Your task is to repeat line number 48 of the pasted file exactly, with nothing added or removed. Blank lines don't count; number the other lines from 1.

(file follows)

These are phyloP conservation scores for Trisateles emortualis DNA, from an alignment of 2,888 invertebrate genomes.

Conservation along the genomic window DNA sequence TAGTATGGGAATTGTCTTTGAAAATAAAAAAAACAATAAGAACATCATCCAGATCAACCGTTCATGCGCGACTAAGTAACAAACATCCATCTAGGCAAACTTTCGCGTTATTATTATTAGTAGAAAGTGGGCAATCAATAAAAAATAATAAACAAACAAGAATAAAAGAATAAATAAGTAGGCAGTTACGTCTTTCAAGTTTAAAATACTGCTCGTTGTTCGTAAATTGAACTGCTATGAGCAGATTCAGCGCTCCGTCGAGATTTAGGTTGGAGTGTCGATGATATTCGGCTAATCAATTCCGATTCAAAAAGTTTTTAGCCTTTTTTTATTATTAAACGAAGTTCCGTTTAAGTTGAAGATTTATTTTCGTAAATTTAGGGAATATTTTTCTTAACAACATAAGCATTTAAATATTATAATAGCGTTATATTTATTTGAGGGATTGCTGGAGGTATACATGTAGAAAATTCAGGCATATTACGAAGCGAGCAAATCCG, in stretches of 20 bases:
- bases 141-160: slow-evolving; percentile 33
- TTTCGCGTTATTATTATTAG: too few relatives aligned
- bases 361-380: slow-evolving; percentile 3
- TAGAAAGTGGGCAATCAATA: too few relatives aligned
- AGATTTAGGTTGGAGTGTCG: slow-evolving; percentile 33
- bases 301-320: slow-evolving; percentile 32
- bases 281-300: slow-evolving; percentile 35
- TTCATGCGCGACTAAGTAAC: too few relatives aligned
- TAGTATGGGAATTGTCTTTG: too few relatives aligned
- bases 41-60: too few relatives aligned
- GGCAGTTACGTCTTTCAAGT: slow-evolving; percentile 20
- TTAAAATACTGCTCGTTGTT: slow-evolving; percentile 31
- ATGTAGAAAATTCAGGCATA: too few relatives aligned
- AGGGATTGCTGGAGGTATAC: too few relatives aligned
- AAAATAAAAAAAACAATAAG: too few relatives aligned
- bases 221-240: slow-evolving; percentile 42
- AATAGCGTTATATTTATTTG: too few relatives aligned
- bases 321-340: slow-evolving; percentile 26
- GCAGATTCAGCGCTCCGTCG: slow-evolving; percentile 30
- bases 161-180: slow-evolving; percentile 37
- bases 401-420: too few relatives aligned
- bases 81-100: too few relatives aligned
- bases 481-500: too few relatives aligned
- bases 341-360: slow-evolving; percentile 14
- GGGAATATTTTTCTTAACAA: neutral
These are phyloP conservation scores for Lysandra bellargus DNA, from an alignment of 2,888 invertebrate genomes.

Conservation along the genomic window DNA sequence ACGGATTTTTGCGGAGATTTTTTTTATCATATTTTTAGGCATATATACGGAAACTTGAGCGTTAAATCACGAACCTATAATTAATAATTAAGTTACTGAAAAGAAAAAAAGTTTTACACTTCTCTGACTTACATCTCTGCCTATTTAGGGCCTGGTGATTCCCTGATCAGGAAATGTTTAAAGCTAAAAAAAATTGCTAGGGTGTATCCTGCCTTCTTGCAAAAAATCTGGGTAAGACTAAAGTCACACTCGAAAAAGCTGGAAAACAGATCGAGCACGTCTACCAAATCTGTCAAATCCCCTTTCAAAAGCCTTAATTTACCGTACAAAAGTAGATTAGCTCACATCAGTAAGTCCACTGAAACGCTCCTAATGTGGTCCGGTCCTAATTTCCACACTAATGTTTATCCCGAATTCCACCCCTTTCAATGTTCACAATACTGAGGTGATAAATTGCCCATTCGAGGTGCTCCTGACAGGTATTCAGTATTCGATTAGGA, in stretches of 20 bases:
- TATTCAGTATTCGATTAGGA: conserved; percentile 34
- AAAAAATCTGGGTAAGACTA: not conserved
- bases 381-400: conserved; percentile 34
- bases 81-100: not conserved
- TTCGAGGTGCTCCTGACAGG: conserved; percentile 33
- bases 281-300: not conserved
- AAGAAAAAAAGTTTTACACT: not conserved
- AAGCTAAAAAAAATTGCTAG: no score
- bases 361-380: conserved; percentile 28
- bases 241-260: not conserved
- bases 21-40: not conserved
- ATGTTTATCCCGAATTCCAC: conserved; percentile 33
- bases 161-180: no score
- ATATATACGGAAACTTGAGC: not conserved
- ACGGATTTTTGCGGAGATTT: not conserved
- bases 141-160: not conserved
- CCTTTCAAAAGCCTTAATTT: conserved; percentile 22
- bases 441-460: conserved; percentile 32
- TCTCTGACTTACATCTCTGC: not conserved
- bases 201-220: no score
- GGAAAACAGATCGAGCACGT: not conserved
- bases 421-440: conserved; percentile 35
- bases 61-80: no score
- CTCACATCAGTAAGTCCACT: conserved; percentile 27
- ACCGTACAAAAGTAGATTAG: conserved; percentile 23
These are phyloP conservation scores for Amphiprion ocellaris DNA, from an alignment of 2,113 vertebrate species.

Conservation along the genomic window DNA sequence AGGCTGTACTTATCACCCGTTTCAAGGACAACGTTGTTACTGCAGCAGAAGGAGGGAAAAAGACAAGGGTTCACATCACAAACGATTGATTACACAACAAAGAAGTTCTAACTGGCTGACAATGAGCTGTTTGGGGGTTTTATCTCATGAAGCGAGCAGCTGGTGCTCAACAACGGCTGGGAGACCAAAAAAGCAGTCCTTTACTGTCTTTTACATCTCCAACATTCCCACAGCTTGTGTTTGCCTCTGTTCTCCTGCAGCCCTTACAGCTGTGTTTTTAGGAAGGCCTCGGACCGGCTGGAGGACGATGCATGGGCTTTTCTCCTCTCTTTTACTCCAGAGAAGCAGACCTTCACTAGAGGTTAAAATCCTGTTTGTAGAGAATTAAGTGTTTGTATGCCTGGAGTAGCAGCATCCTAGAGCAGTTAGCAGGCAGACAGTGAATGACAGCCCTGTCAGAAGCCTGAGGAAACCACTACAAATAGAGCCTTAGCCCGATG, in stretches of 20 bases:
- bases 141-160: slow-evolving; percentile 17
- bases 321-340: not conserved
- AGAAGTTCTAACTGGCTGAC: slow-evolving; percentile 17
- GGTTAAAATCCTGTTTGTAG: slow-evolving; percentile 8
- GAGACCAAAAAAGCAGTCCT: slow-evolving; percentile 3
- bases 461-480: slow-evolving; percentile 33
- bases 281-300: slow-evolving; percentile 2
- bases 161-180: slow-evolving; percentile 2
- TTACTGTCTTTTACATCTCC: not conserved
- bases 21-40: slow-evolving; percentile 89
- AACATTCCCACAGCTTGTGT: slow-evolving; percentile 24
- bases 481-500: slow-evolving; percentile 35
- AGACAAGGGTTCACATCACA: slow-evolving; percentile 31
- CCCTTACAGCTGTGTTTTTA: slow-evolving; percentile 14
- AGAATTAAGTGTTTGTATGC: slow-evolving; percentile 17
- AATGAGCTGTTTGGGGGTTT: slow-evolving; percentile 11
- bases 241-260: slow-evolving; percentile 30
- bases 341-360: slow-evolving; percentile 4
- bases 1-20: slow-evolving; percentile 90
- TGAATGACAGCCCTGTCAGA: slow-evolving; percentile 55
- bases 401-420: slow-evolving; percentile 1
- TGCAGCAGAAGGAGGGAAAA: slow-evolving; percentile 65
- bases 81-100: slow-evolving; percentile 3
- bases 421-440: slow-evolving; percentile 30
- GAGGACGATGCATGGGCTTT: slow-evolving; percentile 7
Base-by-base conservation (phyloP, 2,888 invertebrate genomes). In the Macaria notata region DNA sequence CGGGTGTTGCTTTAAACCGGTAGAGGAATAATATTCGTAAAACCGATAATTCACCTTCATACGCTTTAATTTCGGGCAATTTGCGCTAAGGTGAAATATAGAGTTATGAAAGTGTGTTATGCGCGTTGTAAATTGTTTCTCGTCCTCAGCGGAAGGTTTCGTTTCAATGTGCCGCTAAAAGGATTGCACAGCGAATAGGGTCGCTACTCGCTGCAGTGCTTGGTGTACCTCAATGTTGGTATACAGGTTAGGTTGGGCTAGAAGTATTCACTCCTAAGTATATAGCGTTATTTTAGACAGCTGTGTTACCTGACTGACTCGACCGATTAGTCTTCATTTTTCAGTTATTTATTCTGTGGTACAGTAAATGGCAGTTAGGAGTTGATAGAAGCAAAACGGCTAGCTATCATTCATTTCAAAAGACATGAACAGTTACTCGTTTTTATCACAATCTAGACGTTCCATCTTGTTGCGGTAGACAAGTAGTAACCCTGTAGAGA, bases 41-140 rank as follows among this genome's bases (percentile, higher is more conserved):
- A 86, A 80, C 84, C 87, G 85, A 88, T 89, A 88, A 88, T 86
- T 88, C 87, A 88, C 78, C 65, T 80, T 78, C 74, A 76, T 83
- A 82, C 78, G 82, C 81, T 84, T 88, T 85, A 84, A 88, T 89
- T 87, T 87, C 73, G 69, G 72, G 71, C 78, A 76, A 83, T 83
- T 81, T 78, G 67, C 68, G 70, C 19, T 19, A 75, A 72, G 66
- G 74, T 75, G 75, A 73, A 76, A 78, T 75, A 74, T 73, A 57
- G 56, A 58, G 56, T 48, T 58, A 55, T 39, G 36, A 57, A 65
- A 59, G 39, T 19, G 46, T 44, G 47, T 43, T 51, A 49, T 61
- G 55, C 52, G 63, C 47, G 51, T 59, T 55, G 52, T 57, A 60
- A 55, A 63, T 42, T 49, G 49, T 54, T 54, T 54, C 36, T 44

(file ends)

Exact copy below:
- TCTCTGACTTACATCTCTGC: not conserved